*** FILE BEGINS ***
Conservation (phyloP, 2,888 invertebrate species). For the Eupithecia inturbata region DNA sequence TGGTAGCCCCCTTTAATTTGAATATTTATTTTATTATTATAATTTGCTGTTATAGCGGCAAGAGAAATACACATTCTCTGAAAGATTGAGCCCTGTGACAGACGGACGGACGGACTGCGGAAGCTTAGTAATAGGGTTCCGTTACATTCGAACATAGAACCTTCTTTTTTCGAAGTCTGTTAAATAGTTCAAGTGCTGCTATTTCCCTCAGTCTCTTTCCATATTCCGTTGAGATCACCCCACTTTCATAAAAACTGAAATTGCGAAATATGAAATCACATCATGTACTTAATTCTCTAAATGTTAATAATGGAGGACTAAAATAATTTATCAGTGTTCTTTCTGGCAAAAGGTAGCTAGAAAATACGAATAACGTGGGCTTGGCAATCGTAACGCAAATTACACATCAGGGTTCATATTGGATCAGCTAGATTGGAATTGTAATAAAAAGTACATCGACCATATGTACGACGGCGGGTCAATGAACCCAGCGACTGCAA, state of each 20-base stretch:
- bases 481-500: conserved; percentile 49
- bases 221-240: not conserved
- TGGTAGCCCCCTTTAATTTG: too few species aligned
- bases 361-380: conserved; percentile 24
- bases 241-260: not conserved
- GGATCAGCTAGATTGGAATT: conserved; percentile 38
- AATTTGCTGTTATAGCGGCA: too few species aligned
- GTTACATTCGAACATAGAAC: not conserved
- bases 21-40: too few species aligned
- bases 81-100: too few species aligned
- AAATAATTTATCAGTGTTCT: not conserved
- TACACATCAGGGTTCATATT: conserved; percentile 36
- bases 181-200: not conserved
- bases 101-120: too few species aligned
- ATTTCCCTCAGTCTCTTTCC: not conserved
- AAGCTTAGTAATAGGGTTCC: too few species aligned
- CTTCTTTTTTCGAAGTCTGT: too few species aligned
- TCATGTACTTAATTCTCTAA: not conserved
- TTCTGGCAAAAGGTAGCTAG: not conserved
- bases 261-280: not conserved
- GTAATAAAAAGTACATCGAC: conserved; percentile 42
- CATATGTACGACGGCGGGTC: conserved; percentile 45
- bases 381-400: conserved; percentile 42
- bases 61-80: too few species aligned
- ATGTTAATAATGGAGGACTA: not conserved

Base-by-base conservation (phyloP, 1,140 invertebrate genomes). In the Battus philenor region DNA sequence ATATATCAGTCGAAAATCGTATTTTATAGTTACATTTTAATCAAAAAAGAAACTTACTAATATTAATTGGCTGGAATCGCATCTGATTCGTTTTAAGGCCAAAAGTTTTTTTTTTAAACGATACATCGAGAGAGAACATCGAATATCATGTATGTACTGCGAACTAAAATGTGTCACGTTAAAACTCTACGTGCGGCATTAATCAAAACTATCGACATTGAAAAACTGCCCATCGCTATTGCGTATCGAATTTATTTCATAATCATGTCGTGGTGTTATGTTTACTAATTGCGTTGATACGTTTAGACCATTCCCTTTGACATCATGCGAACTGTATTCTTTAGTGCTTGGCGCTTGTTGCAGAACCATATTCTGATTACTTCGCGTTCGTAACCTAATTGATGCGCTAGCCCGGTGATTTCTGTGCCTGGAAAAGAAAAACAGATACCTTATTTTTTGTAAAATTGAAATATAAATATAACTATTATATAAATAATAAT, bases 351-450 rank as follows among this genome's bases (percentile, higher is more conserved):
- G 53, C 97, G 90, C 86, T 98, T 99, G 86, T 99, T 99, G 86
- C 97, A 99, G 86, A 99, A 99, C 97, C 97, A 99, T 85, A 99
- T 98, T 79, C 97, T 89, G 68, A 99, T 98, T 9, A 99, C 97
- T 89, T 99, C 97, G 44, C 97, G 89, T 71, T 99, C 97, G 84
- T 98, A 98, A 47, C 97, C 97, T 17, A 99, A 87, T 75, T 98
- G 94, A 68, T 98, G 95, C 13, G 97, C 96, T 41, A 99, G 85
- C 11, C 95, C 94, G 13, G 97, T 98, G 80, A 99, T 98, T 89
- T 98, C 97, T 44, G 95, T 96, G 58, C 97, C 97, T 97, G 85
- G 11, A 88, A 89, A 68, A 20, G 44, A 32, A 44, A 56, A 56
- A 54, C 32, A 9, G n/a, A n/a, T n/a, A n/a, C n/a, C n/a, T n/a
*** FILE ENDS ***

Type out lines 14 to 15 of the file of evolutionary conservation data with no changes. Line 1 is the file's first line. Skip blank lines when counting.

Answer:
- bases 181-200: not conserved
- bases 101-120: too few species aligned